Greg Wilson

Greg Wilson

Co-founder of Software Carpentry
Author of books on computing and teaching
(and for children)
Ph.D. in Computer Science
Parent, spouse, and proud Canadian

Years ago, I lost my temper while arguing with my brother, and said, "Jeff, I could teach you everything I know and you'd still be an idiot." Please keep that in mind as you read this site.


August 22, 2019: Finally Real

For the last twenty years I’ve kept a list of books and projects that I didn’t think I would ever get around to doing. I am very (very) pleased that two of them have become a reality this summer thanks to the hard work of my RStudio interns:


August 20, 2019: Riding at Night

There is something magical about riding a bicycle down an empty street on a warm summer evening. Porch lights are on, and you can hear TVs and people talking or getting ready for bed, but the cars are still and the road is yours.


August 14, 2019: It Feels Good to be Useful

A notification landed in my email earlier today because my GitHub ID had been mentioned in an issue, and I couldn’t be happier about its content. @njsmith wrote:


August 14, 2019: Research This!

I presented “Research This! Questions that Computing Educators Most Want Computing Education Researchers to Answer” at ICER 2019 this morning, and the full paper is now available on this site and through the ACM. It was a pleasure to work with Paul, Brett, Michelle, and Piotr, and I hope people will find our results useful.


August 10, 2019: Exoplanets

I think a lot about Scott Hanselman’s phrase “dark matter developers“—about the possibility that the 1% or 5% of developers who blog, tweet, post on Stack Overflow, and have active accounts on GitHub are no more representative of the rest than stars and planets are of whatever makes up most of the universe. Of late, I’ve started wondering as well whether computer science undergraduates are also as atypical of novice programmers as our solar system is of solar systems in general. The more of the latter we find, the weirder ours looks; now that so many people are getting into programming in so many different ways, perhaps we’ll discover that our ideas have been as skewed as astronomers’s were.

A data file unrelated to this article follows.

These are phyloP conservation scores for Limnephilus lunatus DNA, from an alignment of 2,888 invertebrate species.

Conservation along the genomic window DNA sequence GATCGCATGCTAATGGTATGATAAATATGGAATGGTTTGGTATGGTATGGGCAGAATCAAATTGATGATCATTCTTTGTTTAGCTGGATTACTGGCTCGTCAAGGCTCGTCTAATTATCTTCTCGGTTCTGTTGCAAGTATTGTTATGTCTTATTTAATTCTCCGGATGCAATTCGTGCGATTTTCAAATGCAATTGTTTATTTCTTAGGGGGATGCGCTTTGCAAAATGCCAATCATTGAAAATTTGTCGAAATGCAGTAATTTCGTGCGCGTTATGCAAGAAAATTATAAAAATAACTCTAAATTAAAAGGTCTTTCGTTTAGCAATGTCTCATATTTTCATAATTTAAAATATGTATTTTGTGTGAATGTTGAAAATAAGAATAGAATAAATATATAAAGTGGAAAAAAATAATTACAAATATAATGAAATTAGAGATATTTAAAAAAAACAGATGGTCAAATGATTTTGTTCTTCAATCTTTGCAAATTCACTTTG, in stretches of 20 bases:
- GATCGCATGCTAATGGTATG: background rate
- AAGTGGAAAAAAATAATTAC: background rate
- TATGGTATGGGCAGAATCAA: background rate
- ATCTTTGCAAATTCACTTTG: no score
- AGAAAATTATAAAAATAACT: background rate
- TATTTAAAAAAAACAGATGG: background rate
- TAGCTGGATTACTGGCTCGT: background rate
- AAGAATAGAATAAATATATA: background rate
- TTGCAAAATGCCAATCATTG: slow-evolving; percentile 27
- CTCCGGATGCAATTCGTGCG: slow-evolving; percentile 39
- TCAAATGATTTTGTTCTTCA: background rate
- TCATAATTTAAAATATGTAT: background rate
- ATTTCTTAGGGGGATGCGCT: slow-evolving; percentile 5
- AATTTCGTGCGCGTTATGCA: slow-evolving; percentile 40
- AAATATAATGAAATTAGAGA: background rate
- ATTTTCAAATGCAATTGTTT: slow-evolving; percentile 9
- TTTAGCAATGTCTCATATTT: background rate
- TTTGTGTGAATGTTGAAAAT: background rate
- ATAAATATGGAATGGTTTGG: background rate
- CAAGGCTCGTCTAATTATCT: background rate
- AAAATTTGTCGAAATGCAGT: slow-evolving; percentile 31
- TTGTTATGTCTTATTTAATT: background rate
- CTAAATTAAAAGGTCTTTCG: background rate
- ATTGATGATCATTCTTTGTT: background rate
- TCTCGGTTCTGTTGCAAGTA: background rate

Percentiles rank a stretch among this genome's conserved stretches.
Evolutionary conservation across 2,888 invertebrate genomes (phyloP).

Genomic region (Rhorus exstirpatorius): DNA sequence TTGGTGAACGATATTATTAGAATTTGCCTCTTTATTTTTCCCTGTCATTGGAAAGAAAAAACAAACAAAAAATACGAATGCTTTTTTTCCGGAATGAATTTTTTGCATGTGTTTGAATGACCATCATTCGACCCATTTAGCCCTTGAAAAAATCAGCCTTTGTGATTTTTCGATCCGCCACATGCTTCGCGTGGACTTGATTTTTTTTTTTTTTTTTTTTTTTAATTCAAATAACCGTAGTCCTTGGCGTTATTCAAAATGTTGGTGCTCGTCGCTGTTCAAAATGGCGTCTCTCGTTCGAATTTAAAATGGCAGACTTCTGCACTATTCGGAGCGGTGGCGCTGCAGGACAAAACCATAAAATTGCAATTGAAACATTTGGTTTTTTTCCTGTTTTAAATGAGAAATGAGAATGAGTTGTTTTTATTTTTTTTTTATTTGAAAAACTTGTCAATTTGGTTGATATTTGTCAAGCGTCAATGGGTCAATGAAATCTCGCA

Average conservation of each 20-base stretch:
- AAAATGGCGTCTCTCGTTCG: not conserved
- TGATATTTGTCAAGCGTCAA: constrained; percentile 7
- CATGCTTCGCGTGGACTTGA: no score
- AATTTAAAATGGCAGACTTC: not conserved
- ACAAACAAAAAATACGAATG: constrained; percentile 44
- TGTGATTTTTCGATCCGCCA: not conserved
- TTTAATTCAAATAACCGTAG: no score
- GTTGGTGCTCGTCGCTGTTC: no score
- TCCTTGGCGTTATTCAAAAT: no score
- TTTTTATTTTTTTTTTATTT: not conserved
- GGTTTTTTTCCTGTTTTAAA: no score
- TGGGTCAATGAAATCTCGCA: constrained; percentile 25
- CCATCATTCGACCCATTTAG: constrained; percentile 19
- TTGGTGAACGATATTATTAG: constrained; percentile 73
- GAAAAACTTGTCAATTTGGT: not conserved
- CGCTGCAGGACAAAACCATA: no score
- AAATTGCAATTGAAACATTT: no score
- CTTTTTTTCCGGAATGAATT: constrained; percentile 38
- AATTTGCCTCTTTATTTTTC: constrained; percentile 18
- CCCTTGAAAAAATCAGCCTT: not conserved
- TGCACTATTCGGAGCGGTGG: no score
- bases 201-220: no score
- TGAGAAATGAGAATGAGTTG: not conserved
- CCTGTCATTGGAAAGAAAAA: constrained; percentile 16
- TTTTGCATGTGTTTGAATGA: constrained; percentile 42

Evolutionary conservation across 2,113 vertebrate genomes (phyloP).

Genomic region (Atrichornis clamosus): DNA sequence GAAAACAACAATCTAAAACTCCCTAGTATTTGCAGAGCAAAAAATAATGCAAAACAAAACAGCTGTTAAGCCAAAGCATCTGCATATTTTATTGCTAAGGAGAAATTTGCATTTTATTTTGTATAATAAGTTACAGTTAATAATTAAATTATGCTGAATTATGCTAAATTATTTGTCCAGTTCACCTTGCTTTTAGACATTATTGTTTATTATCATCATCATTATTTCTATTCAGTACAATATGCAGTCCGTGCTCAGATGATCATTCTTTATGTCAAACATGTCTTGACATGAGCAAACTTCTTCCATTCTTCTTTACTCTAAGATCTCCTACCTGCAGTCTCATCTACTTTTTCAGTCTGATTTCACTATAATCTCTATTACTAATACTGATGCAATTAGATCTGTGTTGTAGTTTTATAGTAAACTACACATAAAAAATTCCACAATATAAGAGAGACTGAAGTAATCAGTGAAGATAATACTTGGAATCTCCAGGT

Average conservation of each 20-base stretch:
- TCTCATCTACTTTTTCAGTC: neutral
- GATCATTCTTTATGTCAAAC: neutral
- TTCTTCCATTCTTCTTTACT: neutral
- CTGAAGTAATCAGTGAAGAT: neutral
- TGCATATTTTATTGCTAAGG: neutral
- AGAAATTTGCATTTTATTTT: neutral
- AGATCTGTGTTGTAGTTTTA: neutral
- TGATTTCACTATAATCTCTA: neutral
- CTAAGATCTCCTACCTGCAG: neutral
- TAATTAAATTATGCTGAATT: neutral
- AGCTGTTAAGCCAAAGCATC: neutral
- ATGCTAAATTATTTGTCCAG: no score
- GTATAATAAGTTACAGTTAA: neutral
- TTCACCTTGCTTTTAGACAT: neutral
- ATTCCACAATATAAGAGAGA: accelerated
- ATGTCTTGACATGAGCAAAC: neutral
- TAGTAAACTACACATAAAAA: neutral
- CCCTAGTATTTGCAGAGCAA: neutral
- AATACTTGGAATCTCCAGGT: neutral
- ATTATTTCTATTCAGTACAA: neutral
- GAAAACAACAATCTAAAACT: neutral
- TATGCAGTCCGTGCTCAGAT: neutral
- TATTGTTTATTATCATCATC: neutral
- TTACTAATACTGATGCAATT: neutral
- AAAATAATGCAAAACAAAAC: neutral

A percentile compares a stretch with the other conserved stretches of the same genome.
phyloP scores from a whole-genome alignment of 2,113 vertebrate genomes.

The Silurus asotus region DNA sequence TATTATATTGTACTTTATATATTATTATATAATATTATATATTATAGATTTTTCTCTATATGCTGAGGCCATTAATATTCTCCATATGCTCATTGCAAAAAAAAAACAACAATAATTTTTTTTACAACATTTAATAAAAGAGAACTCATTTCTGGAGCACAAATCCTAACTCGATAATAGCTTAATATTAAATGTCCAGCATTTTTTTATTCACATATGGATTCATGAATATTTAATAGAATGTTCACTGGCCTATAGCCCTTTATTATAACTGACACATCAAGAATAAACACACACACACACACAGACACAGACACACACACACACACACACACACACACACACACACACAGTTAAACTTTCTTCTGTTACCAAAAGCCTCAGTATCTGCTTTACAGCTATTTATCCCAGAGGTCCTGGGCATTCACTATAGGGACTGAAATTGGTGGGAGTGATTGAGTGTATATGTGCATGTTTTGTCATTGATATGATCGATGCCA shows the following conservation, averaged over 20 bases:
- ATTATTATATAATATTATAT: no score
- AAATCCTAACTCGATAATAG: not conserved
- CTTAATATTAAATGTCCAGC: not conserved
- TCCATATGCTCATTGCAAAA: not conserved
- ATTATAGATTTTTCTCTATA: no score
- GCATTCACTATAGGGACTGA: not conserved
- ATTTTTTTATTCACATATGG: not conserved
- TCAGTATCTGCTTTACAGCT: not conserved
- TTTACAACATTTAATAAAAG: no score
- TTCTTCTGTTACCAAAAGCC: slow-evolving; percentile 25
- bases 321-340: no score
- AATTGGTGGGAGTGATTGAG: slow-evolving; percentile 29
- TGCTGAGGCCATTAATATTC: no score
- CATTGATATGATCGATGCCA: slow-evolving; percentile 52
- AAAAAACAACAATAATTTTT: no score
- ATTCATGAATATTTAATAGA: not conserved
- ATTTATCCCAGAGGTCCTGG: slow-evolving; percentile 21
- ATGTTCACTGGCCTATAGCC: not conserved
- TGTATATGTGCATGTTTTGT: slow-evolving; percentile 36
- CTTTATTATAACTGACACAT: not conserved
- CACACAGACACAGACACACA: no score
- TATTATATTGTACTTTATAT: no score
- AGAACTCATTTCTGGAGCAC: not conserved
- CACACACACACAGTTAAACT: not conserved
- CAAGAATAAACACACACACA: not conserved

August 08, 2019: Documentation Types

This post is an update on an earlier one that slims down the set of documentation types. Feedback is very welcome.


August 06, 2019: RIP Toni Morrison

If there is a book that you want to read, but it hasn’t been written yet, you must be the one to write it.
— Toni Morrison


August 05, 2019: Computational Science Education (1996 edition)

Once upon a time, my job was to make scientists’ software run on a supercomputer that (like me) lived in the basement of a building in Edinburgh. A new faculty member in astronomy came to my office one day and asked if I could help him with his program. It was about a hundred thousand lines of Fortran, all in one file, but to my relief it was broken up into lots and lots of functions.


August 04, 2019: No Support for Hate

Twitter, Cloudflare, Shopify, and Amazon won’t care if they lose my business: I’m just one consumer. They will care if programmers refuse to work with them because they can’t survive without our skilled labor. So:


August 03, 2019: Teaching Online

I think that our grandchildren will probably regard the distinction we make between what we call the real world and what they think of as simply the world as the quaintest and most incomprehensible thing about us.

— William Gibson